Lying lifeless in the vast expanse of the Mediterranean, skerries and islets are the focal point of Greek-German photographer Christina Dimitriadis’s series ‘Island Hoping’. Captured in an alluring and painterly way, the images frame the solitary rocky formations as simultaneously threatening and sheltering; revealing in the process their unique spirituality and resurrecting their intricate past.
Armed with her camera, Dimitriadis explored the Aegean islets by boat in the early morning hours and at sunset time, when the light was at its softest and most enchanting. Some were found in Northern Greece, where the artist grew up, others in the archipelago of Fournoi Korseon—an area of great political and historical significance, recurring in ancient mythologies and prominent in today’s news coverage as a deadly path of migration. Centered in the frame and completely devoid of human presence, in the stark and detailed images, each solitary skerry becomes an abstract portrait charged with historical and spiritual meaning. The rocky terrains become both a place and a non-place; a hospitable utopia and a peaceful stop on a mythical journey but also an inaccessible, hostile, and jagged terrain of bleak isolation. “The islets carry the crises of our time, the political history of our time, and the immigration issues of our time,” explains the photographer.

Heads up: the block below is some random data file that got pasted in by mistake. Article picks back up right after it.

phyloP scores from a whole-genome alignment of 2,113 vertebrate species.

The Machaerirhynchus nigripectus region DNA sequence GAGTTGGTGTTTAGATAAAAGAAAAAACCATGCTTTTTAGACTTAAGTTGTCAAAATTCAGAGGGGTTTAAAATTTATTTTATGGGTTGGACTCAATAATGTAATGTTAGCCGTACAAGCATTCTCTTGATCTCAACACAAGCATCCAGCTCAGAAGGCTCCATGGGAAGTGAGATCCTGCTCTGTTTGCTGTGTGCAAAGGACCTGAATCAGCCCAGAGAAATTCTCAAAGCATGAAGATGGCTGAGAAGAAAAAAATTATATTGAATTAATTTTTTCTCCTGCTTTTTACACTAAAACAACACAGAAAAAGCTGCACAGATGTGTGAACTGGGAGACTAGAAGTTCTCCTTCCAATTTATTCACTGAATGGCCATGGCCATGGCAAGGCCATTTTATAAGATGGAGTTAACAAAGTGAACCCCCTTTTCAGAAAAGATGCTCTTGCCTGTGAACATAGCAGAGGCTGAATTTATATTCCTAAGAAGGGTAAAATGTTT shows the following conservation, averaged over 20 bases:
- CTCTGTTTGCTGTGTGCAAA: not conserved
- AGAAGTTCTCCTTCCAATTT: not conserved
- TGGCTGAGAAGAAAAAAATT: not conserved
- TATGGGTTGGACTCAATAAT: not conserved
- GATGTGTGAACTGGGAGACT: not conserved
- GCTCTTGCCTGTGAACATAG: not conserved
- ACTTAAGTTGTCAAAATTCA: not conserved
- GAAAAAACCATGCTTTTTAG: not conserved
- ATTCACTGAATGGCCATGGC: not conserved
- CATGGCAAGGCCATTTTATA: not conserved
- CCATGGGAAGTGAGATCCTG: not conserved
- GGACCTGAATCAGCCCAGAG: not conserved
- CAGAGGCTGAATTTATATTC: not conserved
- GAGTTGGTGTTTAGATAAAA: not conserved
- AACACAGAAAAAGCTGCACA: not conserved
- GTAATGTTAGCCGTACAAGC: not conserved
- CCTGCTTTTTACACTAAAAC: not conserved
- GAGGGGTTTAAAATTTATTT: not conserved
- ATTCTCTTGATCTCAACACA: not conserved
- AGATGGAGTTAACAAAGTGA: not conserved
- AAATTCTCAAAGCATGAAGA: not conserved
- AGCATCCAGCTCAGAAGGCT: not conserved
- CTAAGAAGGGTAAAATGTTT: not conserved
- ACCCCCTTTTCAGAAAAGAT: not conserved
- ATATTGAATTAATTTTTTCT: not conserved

Evoking ambiguous emotions between optimism and uncertainty, the different snapshots are a commentary on our collective consciousness but also on Dimitriadis’s personal identity and her dilemmas of belonging and not-belonging. “So much of ‘Island Hoping’ is about the desire to return,” says the photographer; “these islets are the mythical figures of my childhood. Yet no one can belong to these rocks, nor can one ever truly return to them.” With the series title, Dimitradis seeks refuge in subtle optimism. As the word hopping loses a consonant, it transforms from movement to being suspended between the hope of endurance and the sudden fall. Meditative and poetic, the series proposes the idea of new potential futures emerging from the uncontrollable waters of the sea, leaving the responsibility to resolve fears and hopes into the hands of its untamed nature.